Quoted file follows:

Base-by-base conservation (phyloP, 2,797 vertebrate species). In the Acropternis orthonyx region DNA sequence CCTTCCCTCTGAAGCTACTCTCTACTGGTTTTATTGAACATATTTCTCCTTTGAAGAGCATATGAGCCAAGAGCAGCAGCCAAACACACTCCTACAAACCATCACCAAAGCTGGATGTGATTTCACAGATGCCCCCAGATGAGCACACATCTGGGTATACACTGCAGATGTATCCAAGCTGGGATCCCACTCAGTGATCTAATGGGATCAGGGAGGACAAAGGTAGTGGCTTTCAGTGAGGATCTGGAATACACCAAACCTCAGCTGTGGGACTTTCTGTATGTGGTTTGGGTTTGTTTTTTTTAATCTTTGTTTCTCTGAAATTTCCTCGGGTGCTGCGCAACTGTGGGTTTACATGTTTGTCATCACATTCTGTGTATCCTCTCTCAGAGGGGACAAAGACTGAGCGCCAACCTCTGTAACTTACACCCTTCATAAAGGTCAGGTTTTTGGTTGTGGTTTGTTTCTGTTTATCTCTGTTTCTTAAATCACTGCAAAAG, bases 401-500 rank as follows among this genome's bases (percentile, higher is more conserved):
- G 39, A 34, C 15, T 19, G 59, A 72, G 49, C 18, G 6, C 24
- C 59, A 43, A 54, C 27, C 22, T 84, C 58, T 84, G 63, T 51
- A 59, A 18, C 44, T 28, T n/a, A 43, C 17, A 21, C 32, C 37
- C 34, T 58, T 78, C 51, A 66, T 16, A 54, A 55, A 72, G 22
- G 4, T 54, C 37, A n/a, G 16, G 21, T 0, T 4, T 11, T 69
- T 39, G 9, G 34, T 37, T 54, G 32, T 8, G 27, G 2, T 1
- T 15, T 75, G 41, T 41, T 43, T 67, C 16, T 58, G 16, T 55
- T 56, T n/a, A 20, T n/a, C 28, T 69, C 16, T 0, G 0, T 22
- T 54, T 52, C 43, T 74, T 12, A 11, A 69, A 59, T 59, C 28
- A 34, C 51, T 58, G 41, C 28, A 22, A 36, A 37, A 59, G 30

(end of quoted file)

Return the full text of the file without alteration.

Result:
Base-by-base conservation (phyloP, 2,797 vertebrate species). In the Acropternis orthonyx region DNA sequence CCTTCCCTCTGAAGCTACTCTCTACTGGTTTTATTGAACATATTTCTCCTTTGAAGAGCATATGAGCCAAGAGCAGCAGCCAAACACACTCCTACAAACCATCACCAAAGCTGGATGTGATTTCACAGATGCCCCCAGATGAGCACACATCTGGGTATACACTGCAGATGTATCCAAGCTGGGATCCCACTCAGTGATCTAATGGGATCAGGGAGGACAAAGGTAGTGGCTTTCAGTGAGGATCTGGAATACACCAAACCTCAGCTGTGGGACTTTCTGTATGTGGTTTGGGTTTGTTTTTTTTAATCTTTGTTTCTCTGAAATTTCCTCGGGTGCTGCGCAACTGTGGGTTTACATGTTTGTCATCACATTCTGTGTATCCTCTCTCAGAGGGGACAAAGACTGAGCGCCAACCTCTGTAACTTACACCCTTCATAAAGGTCAGGTTTTTGGTTGTGGTTTGTTTCTGTTTATCTCTGTTTCTTAAATCACTGCAAAAG, bases 401-500 rank as follows among this genome's bases (percentile, higher is more conserved):
- G 39, A 34, C 15, T 19, G 59, A 72, G 49, C 18, G 6, C 24
- C 59, A 43, A 54, C 27, C 22, T 84, C 58, T 84, G 63, T 51
- A 59, A 18, C 44, T 28, T n/a, A 43, C 17, A 21, C 32, C 37
- C 34, T 58, T 78, C 51, A 66, T 16, A 54, A 55, A 72, G 22
- G 4, T 54, C 37, A n/a, G 16, G 21, T 0, T 4, T 11, T 69
- T 39, G 9, G 34, T 37, T 54, G 32, T 8, G 27, G 2, T 1
- T 15, T 75, G 41, T 41, T 43, T 67, C 16, T 58, G 16, T 55
- T 56, T n/a, A 20, T n/a, C 28, T 69, C 16, T 0, G 0, T 22
- T 54, T 52, C 43, T 74, T 12, A 11, A 69, A 59, T 59, C 28
- A 34, C 51, T 58, G 41, C 28, A 22, A 36, A 37, A 59, G 30